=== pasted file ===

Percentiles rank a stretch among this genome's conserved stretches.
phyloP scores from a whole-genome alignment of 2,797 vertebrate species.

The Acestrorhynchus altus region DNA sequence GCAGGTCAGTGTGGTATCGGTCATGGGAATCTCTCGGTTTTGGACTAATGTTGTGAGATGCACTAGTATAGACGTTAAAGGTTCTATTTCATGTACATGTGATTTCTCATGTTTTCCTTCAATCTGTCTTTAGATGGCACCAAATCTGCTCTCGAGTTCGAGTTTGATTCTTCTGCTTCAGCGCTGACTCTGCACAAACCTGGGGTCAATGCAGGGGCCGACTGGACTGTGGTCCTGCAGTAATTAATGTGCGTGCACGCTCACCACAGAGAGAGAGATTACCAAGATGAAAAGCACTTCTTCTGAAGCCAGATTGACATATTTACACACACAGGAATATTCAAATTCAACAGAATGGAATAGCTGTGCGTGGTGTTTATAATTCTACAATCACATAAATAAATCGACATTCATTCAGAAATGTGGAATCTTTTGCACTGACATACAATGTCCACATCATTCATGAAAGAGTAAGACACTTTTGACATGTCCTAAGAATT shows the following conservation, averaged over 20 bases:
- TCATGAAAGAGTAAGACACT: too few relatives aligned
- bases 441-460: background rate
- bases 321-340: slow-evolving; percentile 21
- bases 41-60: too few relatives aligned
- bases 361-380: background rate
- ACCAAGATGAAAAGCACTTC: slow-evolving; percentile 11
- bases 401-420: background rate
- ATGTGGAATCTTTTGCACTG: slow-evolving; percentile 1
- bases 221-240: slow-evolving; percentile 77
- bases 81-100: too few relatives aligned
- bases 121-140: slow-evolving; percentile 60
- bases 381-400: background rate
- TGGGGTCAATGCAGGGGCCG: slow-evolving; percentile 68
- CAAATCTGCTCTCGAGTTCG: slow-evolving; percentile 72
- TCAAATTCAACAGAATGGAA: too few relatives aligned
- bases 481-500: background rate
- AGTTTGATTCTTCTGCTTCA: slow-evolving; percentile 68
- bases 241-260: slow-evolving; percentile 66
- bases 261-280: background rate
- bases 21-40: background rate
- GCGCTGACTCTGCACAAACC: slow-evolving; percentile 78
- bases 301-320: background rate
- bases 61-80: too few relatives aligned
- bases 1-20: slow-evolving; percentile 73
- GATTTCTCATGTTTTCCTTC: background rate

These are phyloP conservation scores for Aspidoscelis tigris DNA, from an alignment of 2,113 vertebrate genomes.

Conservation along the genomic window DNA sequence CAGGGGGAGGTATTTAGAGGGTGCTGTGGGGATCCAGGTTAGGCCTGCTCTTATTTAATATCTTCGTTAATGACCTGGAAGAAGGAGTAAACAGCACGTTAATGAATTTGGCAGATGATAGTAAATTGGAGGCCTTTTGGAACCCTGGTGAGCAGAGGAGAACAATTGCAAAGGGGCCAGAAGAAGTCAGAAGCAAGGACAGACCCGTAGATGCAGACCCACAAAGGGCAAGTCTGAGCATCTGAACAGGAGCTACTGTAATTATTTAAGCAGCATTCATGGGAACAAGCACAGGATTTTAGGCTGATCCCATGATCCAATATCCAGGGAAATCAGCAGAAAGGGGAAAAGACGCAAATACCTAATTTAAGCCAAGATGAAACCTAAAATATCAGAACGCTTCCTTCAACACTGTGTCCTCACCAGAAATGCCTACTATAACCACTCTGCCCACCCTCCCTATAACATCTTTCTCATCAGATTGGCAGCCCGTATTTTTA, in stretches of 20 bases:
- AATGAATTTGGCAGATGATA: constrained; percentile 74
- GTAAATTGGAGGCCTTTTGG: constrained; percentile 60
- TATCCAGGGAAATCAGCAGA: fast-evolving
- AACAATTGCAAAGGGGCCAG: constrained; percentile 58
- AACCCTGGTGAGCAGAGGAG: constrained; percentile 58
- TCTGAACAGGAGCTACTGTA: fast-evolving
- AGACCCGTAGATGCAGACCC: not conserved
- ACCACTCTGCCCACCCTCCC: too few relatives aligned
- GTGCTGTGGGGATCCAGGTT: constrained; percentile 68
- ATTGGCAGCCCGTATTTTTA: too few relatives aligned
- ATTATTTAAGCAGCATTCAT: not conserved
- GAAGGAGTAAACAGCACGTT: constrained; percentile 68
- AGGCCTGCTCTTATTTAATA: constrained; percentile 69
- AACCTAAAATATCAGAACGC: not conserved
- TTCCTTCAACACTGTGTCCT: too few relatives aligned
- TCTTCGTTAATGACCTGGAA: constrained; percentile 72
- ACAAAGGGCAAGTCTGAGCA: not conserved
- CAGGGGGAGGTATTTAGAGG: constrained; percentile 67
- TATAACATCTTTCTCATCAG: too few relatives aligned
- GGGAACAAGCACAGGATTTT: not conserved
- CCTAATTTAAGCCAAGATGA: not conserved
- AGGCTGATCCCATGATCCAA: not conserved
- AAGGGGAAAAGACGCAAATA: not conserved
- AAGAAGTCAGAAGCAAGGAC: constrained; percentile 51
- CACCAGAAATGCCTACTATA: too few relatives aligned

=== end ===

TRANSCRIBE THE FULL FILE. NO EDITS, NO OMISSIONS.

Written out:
Percentiles rank a stretch among this genome's conserved stretches.
phyloP scores from a whole-genome alignment of 2,797 vertebrate species.

The Acestrorhynchus altus region DNA sequence GCAGGTCAGTGTGGTATCGGTCATGGGAATCTCTCGGTTTTGGACTAATGTTGTGAGATGCACTAGTATAGACGTTAAAGGTTCTATTTCATGTACATGTGATTTCTCATGTTTTCCTTCAATCTGTCTTTAGATGGCACCAAATCTGCTCTCGAGTTCGAGTTTGATTCTTCTGCTTCAGCGCTGACTCTGCACAAACCTGGGGTCAATGCAGGGGCCGACTGGACTGTGGTCCTGCAGTAATTAATGTGCGTGCACGCTCACCACAGAGAGAGAGATTACCAAGATGAAAAGCACTTCTTCTGAAGCCAGATTGACATATTTACACACACAGGAATATTCAAATTCAACAGAATGGAATAGCTGTGCGTGGTGTTTATAATTCTACAATCACATAAATAAATCGACATTCATTCAGAAATGTGGAATCTTTTGCACTGACATACAATGTCCACATCATTCATGAAAGAGTAAGACACTTTTGACATGTCCTAAGAATT shows the following conservation, averaged over 20 bases:
- TCATGAAAGAGTAAGACACT: too few relatives aligned
- bases 441-460: background rate
- bases 321-340: slow-evolving; percentile 21
- bases 41-60: too few relatives aligned
- bases 361-380: background rate
- ACCAAGATGAAAAGCACTTC: slow-evolving; percentile 11
- bases 401-420: background rate
- ATGTGGAATCTTTTGCACTG: slow-evolving; percentile 1
- bases 221-240: slow-evolving; percentile 77
- bases 81-100: too few relatives aligned
- bases 121-140: slow-evolving; percentile 60
- bases 381-400: background rate
- TGGGGTCAATGCAGGGGCCG: slow-evolving; percentile 68
- CAAATCTGCTCTCGAGTTCG: slow-evolving; percentile 72
- TCAAATTCAACAGAATGGAA: too few relatives aligned
- bases 481-500: background rate
- AGTTTGATTCTTCTGCTTCA: slow-evolving; percentile 68
- bases 241-260: slow-evolving; percentile 66
- bases 261-280: background rate
- bases 21-40: background rate
- GCGCTGACTCTGCACAAACC: slow-evolving; percentile 78
- bases 301-320: background rate
- bases 61-80: too few relatives aligned
- bases 1-20: slow-evolving; percentile 73
- GATTTCTCATGTTTTCCTTC: background rate

These are phyloP conservation scores for Aspidoscelis tigris DNA, from an alignment of 2,113 vertebrate genomes.

Conservation along the genomic window DNA sequence CAGGGGGAGGTATTTAGAGGGTGCTGTGGGGATCCAGGTTAGGCCTGCTCTTATTTAATATCTTCGTTAATGACCTGGAAGAAGGAGTAAACAGCACGTTAATGAATTTGGCAGATGATAGTAAATTGGAGGCCTTTTGGAACCCTGGTGAGCAGAGGAGAACAATTGCAAAGGGGCCAGAAGAAGTCAGAAGCAAGGACAGACCCGTAGATGCAGACCCACAAAGGGCAAGTCTGAGCATCTGAACAGGAGCTACTGTAATTATTTAAGCAGCATTCATGGGAACAAGCACAGGATTTTAGGCTGATCCCATGATCCAATATCCAGGGAAATCAGCAGAAAGGGGAAAAGACGCAAATACCTAATTTAAGCCAAGATGAAACCTAAAATATCAGAACGCTTCCTTCAACACTGTGTCCTCACCAGAAATGCCTACTATAACCACTCTGCCCACCCTCCCTATAACATCTTTCTCATCAGATTGGCAGCCCGTATTTTTA, in stretches of 20 bases:
- AATGAATTTGGCAGATGATA: constrained; percentile 74
- GTAAATTGGAGGCCTTTTGG: constrained; percentile 60
- TATCCAGGGAAATCAGCAGA: fast-evolving
- AACAATTGCAAAGGGGCCAG: constrained; percentile 58
- AACCCTGGTGAGCAGAGGAG: constrained; percentile 58
- TCTGAACAGGAGCTACTGTA: fast-evolving
- AGACCCGTAGATGCAGACCC: not conserved
- ACCACTCTGCCCACCCTCCC: too few relatives aligned
- GTGCTGTGGGGATCCAGGTT: constrained; percentile 68
- ATTGGCAGCCCGTATTTTTA: too few relatives aligned
- ATTATTTAAGCAGCATTCAT: not conserved
- GAAGGAGTAAACAGCACGTT: constrained; percentile 68
- AGGCCTGCTCTTATTTAATA: constrained; percentile 69
- AACCTAAAATATCAGAACGC: not conserved
- TTCCTTCAACACTGTGTCCT: too few relatives aligned
- TCTTCGTTAATGACCTGGAA: constrained; percentile 72
- ACAAAGGGCAAGTCTGAGCA: not conserved
- CAGGGGGAGGTATTTAGAGG: constrained; percentile 67
- TATAACATCTTTCTCATCAG: too few relatives aligned
- GGGAACAAGCACAGGATTTT: not conserved
- CCTAATTTAAGCCAAGATGA: not conserved
- AGGCTGATCCCATGATCCAA: not conserved
- AAGGGGAAAAGACGCAAATA: not conserved
- AAGAAGTCAGAAGCAAGGAC: constrained; percentile 51
- CACCAGAAATGCCTACTATA: too few relatives aligned